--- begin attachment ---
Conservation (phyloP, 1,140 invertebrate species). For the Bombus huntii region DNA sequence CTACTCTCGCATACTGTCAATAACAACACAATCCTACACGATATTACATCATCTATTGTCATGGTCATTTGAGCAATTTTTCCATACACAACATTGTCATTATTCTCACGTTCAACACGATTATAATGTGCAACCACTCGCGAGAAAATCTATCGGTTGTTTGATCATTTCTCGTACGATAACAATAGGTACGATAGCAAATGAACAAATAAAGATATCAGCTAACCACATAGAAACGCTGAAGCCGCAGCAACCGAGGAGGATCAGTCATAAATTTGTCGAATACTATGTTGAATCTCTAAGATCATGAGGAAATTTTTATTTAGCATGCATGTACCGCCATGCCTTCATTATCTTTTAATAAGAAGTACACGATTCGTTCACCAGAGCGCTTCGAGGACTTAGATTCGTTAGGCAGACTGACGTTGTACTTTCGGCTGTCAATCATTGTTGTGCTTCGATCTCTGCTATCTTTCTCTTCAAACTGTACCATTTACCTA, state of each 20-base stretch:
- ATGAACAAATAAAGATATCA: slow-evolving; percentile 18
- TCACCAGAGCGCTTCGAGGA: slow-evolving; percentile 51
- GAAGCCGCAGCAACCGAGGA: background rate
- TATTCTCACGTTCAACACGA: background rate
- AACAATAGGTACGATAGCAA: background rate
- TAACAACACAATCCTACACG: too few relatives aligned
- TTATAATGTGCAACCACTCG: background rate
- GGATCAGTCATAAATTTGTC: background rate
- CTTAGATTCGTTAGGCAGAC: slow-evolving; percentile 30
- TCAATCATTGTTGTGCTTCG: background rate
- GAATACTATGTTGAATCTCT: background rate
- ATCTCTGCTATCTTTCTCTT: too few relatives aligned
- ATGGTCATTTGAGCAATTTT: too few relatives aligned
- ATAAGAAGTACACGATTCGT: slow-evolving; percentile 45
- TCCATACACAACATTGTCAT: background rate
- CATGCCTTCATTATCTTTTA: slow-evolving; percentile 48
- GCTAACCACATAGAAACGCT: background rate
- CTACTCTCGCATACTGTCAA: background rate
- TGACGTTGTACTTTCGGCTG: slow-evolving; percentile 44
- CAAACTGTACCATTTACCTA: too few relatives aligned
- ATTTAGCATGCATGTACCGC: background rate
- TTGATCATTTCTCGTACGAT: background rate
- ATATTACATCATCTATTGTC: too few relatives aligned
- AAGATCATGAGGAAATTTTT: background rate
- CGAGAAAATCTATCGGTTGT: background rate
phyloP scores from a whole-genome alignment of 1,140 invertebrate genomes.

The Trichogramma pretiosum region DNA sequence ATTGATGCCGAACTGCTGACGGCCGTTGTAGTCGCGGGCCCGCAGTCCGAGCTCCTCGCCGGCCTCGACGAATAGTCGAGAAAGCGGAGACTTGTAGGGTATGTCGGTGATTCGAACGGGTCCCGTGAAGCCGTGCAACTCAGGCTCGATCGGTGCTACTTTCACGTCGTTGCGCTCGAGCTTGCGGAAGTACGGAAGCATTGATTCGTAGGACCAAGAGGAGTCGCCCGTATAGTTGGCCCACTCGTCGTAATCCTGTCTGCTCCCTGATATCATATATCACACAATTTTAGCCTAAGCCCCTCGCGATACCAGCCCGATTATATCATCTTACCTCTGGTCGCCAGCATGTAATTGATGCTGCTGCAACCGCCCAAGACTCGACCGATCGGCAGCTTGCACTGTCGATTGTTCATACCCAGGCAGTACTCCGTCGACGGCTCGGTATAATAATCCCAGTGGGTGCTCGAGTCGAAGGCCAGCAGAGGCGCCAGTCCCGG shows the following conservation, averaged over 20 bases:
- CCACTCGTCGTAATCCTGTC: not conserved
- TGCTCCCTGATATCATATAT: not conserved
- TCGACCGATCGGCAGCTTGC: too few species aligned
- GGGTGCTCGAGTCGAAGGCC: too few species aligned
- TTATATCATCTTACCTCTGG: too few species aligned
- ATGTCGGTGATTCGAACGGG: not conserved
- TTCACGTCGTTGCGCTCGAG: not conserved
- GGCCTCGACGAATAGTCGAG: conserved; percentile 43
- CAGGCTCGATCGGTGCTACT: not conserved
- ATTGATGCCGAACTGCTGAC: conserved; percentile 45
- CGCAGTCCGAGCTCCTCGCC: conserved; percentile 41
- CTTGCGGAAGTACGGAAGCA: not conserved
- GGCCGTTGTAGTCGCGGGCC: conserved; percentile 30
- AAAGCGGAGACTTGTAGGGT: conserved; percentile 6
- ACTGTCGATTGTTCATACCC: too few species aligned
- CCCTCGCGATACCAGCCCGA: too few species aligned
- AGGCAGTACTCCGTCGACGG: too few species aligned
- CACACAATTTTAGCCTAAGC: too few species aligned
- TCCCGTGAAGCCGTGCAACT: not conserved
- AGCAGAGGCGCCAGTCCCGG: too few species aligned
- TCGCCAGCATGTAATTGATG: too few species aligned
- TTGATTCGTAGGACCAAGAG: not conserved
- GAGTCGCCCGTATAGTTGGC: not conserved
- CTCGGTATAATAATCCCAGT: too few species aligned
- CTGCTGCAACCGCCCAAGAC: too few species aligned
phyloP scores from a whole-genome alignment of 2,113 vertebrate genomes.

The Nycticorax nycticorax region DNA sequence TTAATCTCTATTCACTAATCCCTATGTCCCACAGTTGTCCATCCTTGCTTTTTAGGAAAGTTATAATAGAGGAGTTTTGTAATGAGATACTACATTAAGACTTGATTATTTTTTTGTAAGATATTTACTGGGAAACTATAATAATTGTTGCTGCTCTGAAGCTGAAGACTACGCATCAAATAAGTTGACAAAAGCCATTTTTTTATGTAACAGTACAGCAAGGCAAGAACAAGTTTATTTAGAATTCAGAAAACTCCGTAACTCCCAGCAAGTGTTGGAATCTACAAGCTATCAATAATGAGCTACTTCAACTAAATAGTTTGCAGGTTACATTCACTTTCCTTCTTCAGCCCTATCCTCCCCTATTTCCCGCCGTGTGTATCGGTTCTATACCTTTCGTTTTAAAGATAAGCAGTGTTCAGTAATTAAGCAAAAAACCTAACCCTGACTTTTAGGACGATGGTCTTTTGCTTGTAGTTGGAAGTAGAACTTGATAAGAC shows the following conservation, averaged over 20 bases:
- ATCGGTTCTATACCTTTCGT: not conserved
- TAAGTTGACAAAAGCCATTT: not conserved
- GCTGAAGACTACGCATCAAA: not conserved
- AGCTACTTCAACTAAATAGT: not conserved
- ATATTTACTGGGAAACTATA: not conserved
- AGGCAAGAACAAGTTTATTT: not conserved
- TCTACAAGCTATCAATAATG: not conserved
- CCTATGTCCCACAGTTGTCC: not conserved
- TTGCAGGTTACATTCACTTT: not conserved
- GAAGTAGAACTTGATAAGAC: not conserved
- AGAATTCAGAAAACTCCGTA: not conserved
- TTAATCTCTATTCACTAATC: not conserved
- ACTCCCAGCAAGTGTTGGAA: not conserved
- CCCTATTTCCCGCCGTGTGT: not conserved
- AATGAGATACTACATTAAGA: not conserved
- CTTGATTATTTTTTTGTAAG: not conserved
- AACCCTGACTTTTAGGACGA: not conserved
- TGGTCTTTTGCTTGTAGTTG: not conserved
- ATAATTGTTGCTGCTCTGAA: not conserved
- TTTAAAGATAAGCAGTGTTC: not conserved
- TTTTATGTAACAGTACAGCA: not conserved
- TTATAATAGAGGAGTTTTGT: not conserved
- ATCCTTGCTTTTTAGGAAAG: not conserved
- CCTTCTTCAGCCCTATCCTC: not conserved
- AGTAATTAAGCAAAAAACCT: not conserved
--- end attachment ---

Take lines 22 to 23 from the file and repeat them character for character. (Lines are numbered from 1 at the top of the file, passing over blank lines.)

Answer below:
- ATTTAGCATGCATGTACCGC: background rate
- TTGATCATTTCTCGTACGAT: background rate